The Monsters in the Woods


I’m not really sure what this blog post is going to be about. Unlike everything else I’ve posted in the past, I’ve not made some semblance of an outline for this post. I am writing from my mind and my heart.

The last few months since I’ve last posted have been a flurry of emotions, many relating to my mental health. To make a very long story short, I grapple with invisible illnesses with scary names like depression, anxiety and post-traumatic stress disorder and am treating myself for them. It’s not something I’m proud of, but it’s also not something I’m learning to not be ashamed of.

(PSA: #DestigmatizeMentalHealth, #DestigmatizeTreatment)

It’s like getting lost in the woods. The woods are a scary place. It’s big. It’s dark, cold and unfamiliar. There’s no phone reception.

Like Little Red Riding Hood, I don’t ever realize the dangers of the woods until it’s too late and I’m in too deep.

I grapple with invisible illnesses with scary names like depression, anxiety and post-traumatic stress disorder and am treating myself for them.

As anyone with mental illness understands, it’s not easy to come to terms with what this means. So many people don’t associate depression or post-traumatic stress disorder as real illnesses akin to physical injuries, and that’s crucial because it dismisses the real dangers of depression, bipolar disorder, anxiety disorder or any other mental illness.

Depression isn’t sadness that you can get over. Anxiety isn’t nervousness. PTSD isn’t just flashbacks. These — like all mental disorders — develop through triggering experiences and debilitate your ability to live a comfortable life. They keep you from doing the things that you love. They can be dormant for a while, which can really fuck you up when they suddenly become active.

These aren’t things that can be cured, but they are things that can be managed. It hasn’t been easy at all the last few months, but knowing that I’m doing the right things to supervise these imbalances eases the pain. Recognizing and accepting myself as an injured person and taking control of my injury were the first steps, and since then, it’s become a lot easier to take my power back.

The biggest casualty during all of this was my love for writing. Before all of this, I had a solid writing voice. But it was silenced once my mind began to go into darkness. All I saw when I looked into the mirror was a broken girl who wasn’t worthy of doing the things she loved. All I saw was trauma, and it ruined a lot of relationships I had with people I loved. I thought it permanently killed my spirit. I thought I could never be the same, person that I once was; I figured, “what’s the point?”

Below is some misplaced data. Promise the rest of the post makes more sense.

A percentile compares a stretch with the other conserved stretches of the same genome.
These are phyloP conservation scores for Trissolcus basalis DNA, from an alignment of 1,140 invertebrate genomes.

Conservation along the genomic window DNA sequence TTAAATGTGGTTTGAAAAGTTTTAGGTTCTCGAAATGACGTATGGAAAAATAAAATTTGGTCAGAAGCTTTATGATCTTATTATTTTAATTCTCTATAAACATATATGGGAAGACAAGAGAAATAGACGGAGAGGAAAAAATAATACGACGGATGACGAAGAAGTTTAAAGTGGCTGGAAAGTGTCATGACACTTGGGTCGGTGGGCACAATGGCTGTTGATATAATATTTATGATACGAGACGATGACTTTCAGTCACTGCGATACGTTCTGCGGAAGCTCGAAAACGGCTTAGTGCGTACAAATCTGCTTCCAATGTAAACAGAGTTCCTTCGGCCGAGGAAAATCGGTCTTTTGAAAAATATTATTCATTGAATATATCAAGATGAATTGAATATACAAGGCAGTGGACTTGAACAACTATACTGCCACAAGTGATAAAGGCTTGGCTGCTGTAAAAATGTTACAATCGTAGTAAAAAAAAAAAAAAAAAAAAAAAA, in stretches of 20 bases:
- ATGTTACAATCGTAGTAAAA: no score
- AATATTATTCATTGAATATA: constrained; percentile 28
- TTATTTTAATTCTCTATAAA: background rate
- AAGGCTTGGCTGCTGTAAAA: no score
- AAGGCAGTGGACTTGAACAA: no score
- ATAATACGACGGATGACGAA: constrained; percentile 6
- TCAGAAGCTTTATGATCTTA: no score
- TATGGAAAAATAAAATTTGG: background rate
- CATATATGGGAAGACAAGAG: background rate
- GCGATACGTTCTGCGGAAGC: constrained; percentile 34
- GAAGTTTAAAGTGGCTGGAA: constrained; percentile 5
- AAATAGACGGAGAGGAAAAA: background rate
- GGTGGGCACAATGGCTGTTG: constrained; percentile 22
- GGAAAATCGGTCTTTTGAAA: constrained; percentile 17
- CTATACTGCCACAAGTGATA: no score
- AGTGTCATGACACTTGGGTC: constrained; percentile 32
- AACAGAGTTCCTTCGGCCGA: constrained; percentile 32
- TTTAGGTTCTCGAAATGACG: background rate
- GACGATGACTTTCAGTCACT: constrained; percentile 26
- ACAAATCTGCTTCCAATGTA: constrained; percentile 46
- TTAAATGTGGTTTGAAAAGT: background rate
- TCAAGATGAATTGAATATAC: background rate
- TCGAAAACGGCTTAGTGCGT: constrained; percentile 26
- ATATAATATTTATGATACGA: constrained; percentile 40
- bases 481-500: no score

I start wandering off deeper into the woods where only monsters lived. These monsters are manipulative and tell me things that aren’t true, like that I’m nothing but a female body. That I’m unworthy of happiness or feeling beautiful. That I’m too much of a burden for people in my life.. That there simply isn’t a place for me in this world.

The monsters grew in numbers and size, blocking out the seemingly unattainable light that existed only a few feet away. Voices of my abusers (myself included) grew louder while the voices of my loved ones were slowly silencing.

The scariest part? At one point, I didn’t want to be safe. I wanted to stay in the woods and learn to be comfortable in the darkness. I felt like I deserved it, despite what loved ones would tell me. It’s the form of isolation I’ve become accustomed to; hide in the woods and hope none of my loved ones follow me and find themselves lost in the unknown, my unknown.

I thought I could never be the same, person that I once was; I figured, “what’s the point?”

It was hard to hide all of this, but I did it successfully…but also unsuccessfully. Those closest to me knew what was up. I grew increasingly dependent of some people. I wore them down. I wore myself down, too. It got to the point(s) where I didn’t want to be a burden to myself or anyone else ever again. I tried to kill myself and was close.

I’m not looking for pity. This isn’t to call attention to myself and argue that I’m the most distressed person in the world. In fact, that’s exactly what I don’t want. But I’m saying this because there are a lot of people who know me who would never think that I had gotten to this level. I’d gotten so good at hiding it that it makes me think that there are likely a lot of people I know who are hiding their own battles.

Everyone has their own woods with its own monsters that many may not know about. These woods vary in size and darkness but they’re woods nonetheless. But you don’t have to be alone.

Talk to someone you love and trust. Talk to someone who you’ll know will listen and provide emotional support. Knowing there’s at least one person in the world who understands and empathizes with your struggles. Forever am I grateful for that friend that found me on the verge of death in my bedroom and took the necessary steps to save my life.


One of my biggest supporters. Daisy the cat.


Once I established a support system, things have gotten a little easier. Again, taking control in some way is crucial. There are days (or weeks) where it feels like I’m headed towards the woods again. But the big difference between then and now is that I’m learning to leave a trail of breadcrumbs so I can find my way back to safety. It’s inevitable. I will have periods where I’ll get lost. I’ll try, desperately, to leave the woods. Sometimes, at the darkest of times, I’ll want to give up and stay in the shadows forever. But the most honest thing I can say is that it won’t always be this way.

Recovery is not linear. It ebbs and flows; that’s just the nature of the disorders that exist inside me. The sooner I accepted this, the easier it was to start living again.


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